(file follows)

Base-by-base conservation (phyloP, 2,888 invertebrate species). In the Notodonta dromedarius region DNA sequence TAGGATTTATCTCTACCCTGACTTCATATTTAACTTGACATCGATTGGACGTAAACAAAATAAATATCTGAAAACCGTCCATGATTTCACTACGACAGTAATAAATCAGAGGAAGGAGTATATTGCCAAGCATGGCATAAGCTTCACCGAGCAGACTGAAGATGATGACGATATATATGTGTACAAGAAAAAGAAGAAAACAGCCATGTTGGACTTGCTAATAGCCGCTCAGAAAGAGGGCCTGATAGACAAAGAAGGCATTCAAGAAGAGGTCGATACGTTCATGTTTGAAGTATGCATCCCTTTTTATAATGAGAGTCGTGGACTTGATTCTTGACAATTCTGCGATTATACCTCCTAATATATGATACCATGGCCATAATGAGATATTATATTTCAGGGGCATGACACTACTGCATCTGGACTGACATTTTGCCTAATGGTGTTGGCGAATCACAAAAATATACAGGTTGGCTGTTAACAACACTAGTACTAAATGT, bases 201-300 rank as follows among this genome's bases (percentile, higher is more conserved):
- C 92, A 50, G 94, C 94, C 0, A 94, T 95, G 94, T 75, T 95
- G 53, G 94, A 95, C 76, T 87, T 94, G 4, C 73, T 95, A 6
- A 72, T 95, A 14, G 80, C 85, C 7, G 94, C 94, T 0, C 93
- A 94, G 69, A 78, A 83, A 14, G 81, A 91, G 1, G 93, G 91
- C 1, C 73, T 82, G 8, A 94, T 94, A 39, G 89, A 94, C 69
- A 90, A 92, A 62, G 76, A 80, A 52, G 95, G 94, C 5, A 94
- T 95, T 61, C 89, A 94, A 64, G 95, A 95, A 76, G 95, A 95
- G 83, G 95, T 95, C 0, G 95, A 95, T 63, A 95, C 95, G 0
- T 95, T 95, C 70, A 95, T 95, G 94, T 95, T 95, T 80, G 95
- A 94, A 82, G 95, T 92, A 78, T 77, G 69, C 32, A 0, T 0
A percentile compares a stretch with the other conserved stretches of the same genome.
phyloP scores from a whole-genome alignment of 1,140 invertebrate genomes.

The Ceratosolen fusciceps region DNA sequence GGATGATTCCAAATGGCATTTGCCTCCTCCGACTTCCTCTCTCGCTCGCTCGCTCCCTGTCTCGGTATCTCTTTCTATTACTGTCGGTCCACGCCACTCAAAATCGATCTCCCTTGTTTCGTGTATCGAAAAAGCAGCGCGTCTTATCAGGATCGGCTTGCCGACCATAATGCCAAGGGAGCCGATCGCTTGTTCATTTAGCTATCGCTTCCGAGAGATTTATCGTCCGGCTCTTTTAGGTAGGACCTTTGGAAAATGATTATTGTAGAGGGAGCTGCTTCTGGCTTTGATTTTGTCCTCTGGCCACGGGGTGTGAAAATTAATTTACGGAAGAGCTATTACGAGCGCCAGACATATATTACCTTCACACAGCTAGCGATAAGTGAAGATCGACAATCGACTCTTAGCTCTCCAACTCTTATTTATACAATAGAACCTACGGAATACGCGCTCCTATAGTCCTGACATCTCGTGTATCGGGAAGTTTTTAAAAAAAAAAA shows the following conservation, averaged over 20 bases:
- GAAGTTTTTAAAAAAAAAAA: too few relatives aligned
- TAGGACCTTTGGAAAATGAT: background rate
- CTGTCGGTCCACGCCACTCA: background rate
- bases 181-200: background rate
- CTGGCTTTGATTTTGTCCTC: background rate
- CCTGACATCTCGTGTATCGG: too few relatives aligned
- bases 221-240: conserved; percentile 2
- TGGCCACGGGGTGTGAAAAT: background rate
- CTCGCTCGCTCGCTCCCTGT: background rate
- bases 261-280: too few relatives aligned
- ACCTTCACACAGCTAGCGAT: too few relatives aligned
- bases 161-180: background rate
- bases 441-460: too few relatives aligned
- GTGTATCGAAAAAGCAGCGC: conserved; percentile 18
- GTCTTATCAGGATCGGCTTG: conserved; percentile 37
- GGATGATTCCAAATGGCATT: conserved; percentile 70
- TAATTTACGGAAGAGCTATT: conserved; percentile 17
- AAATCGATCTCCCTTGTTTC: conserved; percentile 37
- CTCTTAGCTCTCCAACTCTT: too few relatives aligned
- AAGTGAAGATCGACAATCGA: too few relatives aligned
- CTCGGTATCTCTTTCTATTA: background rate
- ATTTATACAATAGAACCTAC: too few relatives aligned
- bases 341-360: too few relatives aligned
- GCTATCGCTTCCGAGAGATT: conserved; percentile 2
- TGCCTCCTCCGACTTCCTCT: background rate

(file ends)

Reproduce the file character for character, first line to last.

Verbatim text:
Base-by-base conservation (phyloP, 2,888 invertebrate species). In the Notodonta dromedarius region DNA sequence TAGGATTTATCTCTACCCTGACTTCATATTTAACTTGACATCGATTGGACGTAAACAAAATAAATATCTGAAAACCGTCCATGATTTCACTACGACAGTAATAAATCAGAGGAAGGAGTATATTGCCAAGCATGGCATAAGCTTCACCGAGCAGACTGAAGATGATGACGATATATATGTGTACAAGAAAAAGAAGAAAACAGCCATGTTGGACTTGCTAATAGCCGCTCAGAAAGAGGGCCTGATAGACAAAGAAGGCATTCAAGAAGAGGTCGATACGTTCATGTTTGAAGTATGCATCCCTTTTTATAATGAGAGTCGTGGACTTGATTCTTGACAATTCTGCGATTATACCTCCTAATATATGATACCATGGCCATAATGAGATATTATATTTCAGGGGCATGACACTACTGCATCTGGACTGACATTTTGCCTAATGGTGTTGGCGAATCACAAAAATATACAGGTTGGCTGTTAACAACACTAGTACTAAATGT, bases 201-300 rank as follows among this genome's bases (percentile, higher is more conserved):
- C 92, A 50, G 94, C 94, C 0, A 94, T 95, G 94, T 75, T 95
- G 53, G 94, A 95, C 76, T 87, T 94, G 4, C 73, T 95, A 6
- A 72, T 95, A 14, G 80, C 85, C 7, G 94, C 94, T 0, C 93
- A 94, G 69, A 78, A 83, A 14, G 81, A 91, G 1, G 93, G 91
- C 1, C 73, T 82, G 8, A 94, T 94, A 39, G 89, A 94, C 69
- A 90, A 92, A 62, G 76, A 80, A 52, G 95, G 94, C 5, A 94
- T 95, T 61, C 89, A 94, A 64, G 95, A 95, A 76, G 95, A 95
- G 83, G 95, T 95, C 0, G 95, A 95, T 63, A 95, C 95, G 0
- T 95, T 95, C 70, A 95, T 95, G 94, T 95, T 95, T 80, G 95
- A 94, A 82, G 95, T 92, A 78, T 77, G 69, C 32, A 0, T 0
A percentile compares a stretch with the other conserved stretches of the same genome.
phyloP scores from a whole-genome alignment of 1,140 invertebrate genomes.

The Ceratosolen fusciceps region DNA sequence GGATGATTCCAAATGGCATTTGCCTCCTCCGACTTCCTCTCTCGCTCGCTCGCTCCCTGTCTCGGTATCTCTTTCTATTACTGTCGGTCCACGCCACTCAAAATCGATCTCCCTTGTTTCGTGTATCGAAAAAGCAGCGCGTCTTATCAGGATCGGCTTGCCGACCATAATGCCAAGGGAGCCGATCGCTTGTTCATTTAGCTATCGCTTCCGAGAGATTTATCGTCCGGCTCTTTTAGGTAGGACCTTTGGAAAATGATTATTGTAGAGGGAGCTGCTTCTGGCTTTGATTTTGTCCTCTGGCCACGGGGTGTGAAAATTAATTTACGGAAGAGCTATTACGAGCGCCAGACATATATTACCTTCACACAGCTAGCGATAAGTGAAGATCGACAATCGACTCTTAGCTCTCCAACTCTTATTTATACAATAGAACCTACGGAATACGCGCTCCTATAGTCCTGACATCTCGTGTATCGGGAAGTTTTTAAAAAAAAAAA shows the following conservation, averaged over 20 bases:
- GAAGTTTTTAAAAAAAAAAA: too few relatives aligned
- TAGGACCTTTGGAAAATGAT: background rate
- CTGTCGGTCCACGCCACTCA: background rate
- bases 181-200: background rate
- CTGGCTTTGATTTTGTCCTC: background rate
- CCTGACATCTCGTGTATCGG: too few relatives aligned
- bases 221-240: conserved; percentile 2
- TGGCCACGGGGTGTGAAAAT: background rate
- CTCGCTCGCTCGCTCCCTGT: background rate
- bases 261-280: too few relatives aligned
- ACCTTCACACAGCTAGCGAT: too few relatives aligned
- bases 161-180: background rate
- bases 441-460: too few relatives aligned
- GTGTATCGAAAAAGCAGCGC: conserved; percentile 18
- GTCTTATCAGGATCGGCTTG: conserved; percentile 37
- GGATGATTCCAAATGGCATT: conserved; percentile 70
- TAATTTACGGAAGAGCTATT: conserved; percentile 17
- AAATCGATCTCCCTTGTTTC: conserved; percentile 37
- CTCTTAGCTCTCCAACTCTT: too few relatives aligned
- AAGTGAAGATCGACAATCGA: too few relatives aligned
- CTCGGTATCTCTTTCTATTA: background rate
- ATTTATACAATAGAACCTAC: too few relatives aligned
- bases 341-360: too few relatives aligned
- GCTATCGCTTCCGAGAGATT: conserved; percentile 2
- TGCCTCCTCCGACTTCCTCT: background rate